Religious Right activists in Texas have filed two federal lawsuits designed to strike down laws in Austin that protect members of the LGBTQ community from discrimination.
U.S. Pastor Council, a group based in Houston, argues that an Austin ordinance that shields LGBTQ people from discrimination in employment is unconstitutional because it does not specifically exempt houses of worship.
Proponents of the law dispute that, pointing out that the ordinance exempts faith-based schools and organizations, reported the Austin American-Statesman.
Other backers of the law noted that the right of houses of worship to hire people from their own faith perspectives is already protected by the U.S. Constitution.
"I know of no instance in which a church or religious association has been forced to hire a gay person in violation of their religious beliefs," Dan Quinn, communications director of the Texas Freedom Network, said. "This lawsuit isn't about protecting religious freedom. This is about sweeping away anti-discrimination protections that have been on the books for decades."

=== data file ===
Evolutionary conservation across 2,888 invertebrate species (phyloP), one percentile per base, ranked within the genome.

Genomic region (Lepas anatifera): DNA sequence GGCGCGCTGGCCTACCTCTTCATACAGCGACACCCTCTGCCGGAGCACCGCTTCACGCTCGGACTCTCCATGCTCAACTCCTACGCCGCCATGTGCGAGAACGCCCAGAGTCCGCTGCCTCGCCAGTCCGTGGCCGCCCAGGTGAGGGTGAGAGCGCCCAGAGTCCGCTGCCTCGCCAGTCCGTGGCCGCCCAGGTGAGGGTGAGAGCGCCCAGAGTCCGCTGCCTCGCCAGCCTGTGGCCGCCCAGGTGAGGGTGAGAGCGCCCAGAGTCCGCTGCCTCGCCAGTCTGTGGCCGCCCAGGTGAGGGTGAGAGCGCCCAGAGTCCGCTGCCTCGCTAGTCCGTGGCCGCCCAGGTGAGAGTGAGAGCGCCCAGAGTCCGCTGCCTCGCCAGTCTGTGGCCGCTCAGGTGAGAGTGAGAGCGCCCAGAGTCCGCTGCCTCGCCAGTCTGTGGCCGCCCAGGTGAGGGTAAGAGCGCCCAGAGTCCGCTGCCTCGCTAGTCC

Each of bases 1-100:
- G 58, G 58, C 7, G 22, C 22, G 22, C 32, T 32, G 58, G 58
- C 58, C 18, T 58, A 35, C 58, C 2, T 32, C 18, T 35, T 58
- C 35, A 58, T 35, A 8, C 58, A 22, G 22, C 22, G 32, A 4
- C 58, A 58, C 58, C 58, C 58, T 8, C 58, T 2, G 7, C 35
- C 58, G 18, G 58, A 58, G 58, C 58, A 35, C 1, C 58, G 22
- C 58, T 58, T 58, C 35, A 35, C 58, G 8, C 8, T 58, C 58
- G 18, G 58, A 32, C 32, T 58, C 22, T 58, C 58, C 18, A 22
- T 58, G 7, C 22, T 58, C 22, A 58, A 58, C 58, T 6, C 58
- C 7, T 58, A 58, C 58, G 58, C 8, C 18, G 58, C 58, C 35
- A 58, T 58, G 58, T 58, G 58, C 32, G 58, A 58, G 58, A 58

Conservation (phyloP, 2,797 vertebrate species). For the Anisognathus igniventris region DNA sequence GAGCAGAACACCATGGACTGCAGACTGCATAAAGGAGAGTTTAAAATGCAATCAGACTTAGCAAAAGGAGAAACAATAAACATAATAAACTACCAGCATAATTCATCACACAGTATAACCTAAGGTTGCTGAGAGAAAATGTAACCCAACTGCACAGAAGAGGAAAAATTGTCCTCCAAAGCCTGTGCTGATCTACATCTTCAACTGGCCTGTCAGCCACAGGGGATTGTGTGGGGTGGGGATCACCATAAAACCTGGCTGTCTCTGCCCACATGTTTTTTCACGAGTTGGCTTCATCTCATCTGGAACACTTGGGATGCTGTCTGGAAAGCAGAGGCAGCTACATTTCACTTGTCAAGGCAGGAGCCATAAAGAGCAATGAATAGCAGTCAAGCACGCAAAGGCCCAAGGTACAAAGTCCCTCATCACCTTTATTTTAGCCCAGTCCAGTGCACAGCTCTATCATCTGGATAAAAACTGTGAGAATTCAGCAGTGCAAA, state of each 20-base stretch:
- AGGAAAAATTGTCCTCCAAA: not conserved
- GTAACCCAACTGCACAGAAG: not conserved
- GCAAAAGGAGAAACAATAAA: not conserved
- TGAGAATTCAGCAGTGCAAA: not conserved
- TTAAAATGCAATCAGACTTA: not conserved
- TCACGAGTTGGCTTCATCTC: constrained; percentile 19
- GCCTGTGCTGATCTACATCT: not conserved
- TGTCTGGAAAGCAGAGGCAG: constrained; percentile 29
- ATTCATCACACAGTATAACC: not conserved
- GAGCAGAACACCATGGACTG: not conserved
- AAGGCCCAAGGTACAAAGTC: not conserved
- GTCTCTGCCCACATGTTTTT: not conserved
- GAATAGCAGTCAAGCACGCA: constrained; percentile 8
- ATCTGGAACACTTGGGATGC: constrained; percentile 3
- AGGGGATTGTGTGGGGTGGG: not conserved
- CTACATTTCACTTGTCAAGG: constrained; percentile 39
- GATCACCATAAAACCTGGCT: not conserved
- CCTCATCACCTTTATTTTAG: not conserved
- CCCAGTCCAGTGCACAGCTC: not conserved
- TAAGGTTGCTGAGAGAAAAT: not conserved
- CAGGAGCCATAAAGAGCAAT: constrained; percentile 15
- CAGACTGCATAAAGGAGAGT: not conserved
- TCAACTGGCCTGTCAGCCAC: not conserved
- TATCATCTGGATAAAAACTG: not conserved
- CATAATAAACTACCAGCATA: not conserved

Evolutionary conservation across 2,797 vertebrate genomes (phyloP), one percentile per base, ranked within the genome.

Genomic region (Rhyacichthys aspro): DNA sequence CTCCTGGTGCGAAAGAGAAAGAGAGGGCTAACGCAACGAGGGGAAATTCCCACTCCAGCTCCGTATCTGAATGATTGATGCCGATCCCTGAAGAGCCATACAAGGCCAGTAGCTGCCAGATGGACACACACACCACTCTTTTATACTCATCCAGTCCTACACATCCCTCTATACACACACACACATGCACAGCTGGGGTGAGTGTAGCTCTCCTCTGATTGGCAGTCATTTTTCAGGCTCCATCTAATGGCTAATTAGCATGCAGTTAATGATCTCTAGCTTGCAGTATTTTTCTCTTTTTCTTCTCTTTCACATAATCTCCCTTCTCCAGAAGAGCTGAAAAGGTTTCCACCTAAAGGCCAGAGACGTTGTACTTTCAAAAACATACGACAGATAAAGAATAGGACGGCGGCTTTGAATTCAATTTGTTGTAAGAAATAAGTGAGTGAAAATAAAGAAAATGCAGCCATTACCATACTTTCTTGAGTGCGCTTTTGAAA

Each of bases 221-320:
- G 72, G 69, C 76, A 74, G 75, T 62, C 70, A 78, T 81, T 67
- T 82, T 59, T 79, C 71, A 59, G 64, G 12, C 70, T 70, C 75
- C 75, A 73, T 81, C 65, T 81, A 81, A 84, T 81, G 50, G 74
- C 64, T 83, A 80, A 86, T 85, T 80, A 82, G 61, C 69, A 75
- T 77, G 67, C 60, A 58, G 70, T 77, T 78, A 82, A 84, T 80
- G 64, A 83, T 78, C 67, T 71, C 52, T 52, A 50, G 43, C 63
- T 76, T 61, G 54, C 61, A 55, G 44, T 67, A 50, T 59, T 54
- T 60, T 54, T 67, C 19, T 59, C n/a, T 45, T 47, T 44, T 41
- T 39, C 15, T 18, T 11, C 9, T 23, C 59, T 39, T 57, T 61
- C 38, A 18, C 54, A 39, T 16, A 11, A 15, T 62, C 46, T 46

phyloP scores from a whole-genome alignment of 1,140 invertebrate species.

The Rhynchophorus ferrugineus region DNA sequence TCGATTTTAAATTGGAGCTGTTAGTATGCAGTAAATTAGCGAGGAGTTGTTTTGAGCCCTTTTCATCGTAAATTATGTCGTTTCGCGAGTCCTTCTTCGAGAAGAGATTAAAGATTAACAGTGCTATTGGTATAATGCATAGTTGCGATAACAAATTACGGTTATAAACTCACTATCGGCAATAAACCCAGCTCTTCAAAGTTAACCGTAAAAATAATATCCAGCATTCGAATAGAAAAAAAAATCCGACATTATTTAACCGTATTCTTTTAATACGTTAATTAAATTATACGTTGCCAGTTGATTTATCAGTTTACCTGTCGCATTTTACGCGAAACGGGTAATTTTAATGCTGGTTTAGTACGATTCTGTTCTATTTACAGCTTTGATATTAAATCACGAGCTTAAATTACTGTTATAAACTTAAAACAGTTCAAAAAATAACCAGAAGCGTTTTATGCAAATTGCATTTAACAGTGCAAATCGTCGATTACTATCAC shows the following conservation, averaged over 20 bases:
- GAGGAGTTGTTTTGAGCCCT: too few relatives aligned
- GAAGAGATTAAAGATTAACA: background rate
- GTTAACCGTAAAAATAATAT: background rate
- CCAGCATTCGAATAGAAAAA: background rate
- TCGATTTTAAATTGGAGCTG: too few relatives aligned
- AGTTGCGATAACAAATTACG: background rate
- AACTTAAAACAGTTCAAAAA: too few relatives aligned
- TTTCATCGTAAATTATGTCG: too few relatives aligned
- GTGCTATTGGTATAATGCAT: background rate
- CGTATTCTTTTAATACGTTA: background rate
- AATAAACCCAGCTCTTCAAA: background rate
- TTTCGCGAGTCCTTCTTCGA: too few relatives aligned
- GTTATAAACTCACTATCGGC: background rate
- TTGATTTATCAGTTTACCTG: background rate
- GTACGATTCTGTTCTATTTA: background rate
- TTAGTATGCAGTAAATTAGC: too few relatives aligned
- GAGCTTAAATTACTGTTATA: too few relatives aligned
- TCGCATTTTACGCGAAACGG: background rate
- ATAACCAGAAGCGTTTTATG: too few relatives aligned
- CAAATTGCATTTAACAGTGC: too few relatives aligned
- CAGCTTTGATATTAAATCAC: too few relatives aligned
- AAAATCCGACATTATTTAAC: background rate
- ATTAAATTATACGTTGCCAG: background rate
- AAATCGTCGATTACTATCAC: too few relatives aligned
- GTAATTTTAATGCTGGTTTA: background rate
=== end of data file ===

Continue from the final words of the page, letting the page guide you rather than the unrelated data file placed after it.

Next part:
"These member churches rely on the Bible rather than modern-day cultural fads for religious and moral guidance," the lawsuit, filed in early October, asserts. "They will not consider practicing homosexuals or transgendered people for any type of church employment (or position in the clergy)."
A few days later, a group called Texas Values filed another lawsuit that is much broader. This lawsuit targets an Austin public-accommodation ordinance that bars secular businesses...